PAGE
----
• Don’t Drink and Ride

Much like the Traffic rules, Drinking and involvement in BDSM training Play is inadvisable as it could potentially blur the consent boundaries as decision-making is already compromised while intoxicated. If you are one of those who has to drink before BDSM, by force of habit, you need to take a harder look to check if you actually are into BDSM at all.

  • Have a Thorough Pre-discussion

A healthy BDSM relationship lies in a few very basic things. Having transparent communication about the boundaries and preferences of both partners is one of them. This is the negotiation stage where the Hard and Soft limits are communicated which need to be respected at all costs. You can also chat about what your likes and dislikes are in BDSM. It builds a foundation of trust and transparency which reflects in the intimacy during play.

  • Consent, Consent, Consent!

This is the first thing to learn in your initial BDSM position training period. It can’t be reinforced enough, especially in the times we live in, how important it is to get consent before stepping foot in the BDSM pool. Kink education is incomplete and unsuccessful if you go ahead and assume consent while playing. Not only is it imperative to begin with consent but also to keep checking in throughout and seeking consent regularly. It doesn’t kill the mood if you ask the right way. Keep the whole experience interactive and don’t assume that the consent becomes insignificant when you are the Dom. 

  • Establish Safe Words or Signals

Another integral point of this BDSM training class is to cater to the importance of safewords. If there is any moment during play where one of the partners feels any kind of discomfort or just wants a break, they may use the pre-established safeword to communicate that to the partner. It is the right of both parties to be able to call the Safeword or signal it in case they can’t say it. Choice of Safeword/signal can vary from person to person- from colors to words and sounds. It can be anything you want and communicate with your partner.

  • Don’t Forget the Aftercare

Aftercare is as important as the main play part of BDSM training. A cool down is needed for both partners after an intense BDSM play. Cuddling, Talking, or Cleaning Up can be ways of initiating Aftercare as it brings you back down after the escalation in hormones that you just went through. An abrupt fall can often be harsh and risky because of which aftercare soothes you back to the normal flow.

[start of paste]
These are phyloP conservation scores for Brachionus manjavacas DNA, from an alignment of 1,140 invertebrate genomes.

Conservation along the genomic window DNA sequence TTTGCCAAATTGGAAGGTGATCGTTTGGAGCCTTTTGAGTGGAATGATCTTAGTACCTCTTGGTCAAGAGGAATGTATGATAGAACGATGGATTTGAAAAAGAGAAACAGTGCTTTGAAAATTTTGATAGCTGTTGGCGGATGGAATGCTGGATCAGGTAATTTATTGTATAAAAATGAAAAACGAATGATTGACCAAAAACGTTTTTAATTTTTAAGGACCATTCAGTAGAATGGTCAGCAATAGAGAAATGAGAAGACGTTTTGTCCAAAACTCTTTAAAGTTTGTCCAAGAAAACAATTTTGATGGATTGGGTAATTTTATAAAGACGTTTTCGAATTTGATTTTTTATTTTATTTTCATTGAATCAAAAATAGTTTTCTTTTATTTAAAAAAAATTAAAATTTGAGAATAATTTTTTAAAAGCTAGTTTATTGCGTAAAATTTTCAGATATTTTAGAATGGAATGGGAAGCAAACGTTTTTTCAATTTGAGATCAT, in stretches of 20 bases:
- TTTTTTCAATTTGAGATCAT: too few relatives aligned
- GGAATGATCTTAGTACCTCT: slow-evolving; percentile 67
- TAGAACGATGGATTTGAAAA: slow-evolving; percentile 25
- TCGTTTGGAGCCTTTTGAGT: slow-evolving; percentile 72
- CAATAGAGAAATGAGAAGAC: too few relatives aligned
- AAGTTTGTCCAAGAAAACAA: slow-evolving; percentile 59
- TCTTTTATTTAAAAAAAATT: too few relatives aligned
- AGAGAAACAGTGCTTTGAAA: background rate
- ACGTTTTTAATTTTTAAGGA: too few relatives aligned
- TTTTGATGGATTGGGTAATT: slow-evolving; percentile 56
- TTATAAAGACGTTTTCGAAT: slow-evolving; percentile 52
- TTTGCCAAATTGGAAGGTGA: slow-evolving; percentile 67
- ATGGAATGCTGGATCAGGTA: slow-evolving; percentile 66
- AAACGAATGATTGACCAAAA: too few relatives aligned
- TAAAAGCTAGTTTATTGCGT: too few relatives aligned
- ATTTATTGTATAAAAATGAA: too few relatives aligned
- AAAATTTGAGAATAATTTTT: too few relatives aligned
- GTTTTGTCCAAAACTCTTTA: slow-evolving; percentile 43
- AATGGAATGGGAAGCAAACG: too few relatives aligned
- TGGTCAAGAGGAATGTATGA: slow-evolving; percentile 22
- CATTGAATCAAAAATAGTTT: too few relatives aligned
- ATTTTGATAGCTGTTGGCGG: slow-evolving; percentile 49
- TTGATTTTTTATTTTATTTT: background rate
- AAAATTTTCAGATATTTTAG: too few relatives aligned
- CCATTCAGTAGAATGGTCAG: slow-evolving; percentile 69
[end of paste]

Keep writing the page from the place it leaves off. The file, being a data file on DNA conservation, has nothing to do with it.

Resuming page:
Conclusion

In this BDSM training Class, we have tried to cover and offer a beginner’s guide to BDSM training to help you find your way through this magical land of kinks. Keep these few things in mind from the brief BDSM training that you just graduated from. Also, do not forget to apply them while you’re at it. These basic tips actually go a long way into your sexual life, BDSM or Non-BDSM. So make good use of it and enjoy it as much as you can!

Frequently Asked Questions

Q1. What is BDSM training, and who is it for?

BDSM training involves exploring and practicing various elements of BDSM activities, such as bondage, discipline, dominance, submission, sadism, and masochism. It is for consenting adults interested in consensual power exchange and intimate exploration.

Q2. Is BDSM training safe?

Safety is paramount in BDSM. Training should always be consensual, and participants should establish clear communication, boundaries, and safe words to ensure a safe and enjoyable experience for everyone involved.

Q3. How do I begin BDSM training as a beginner?

Start by educating yourself on the basics of BDSM, communication, and consent. Join online communities or local groups to connect with experienced individuals who can offer guidance and support. Take it slow, and prioritize open communication with your partner.

Q4. What are some common BDSM practices during training sessions?

BDSM practices vary widely and can include bondage, impact play, role-playing, and sensory deprivation, among others. The activities chosen should be discussed and agreed upon by all involved parties, ensuring everyone’s comfort and consent.

Q5. How important is communication in BDSM training?

Communication is a cornerstone of BDSM. Open and honest discussions about desires, limits, and expectations are crucial. Establishing a safe word allows participants to communicate discomfort or the need to pause or stop the activities immediately.

Share

Leave a comment

Your email address will not be published. Required fields are marked *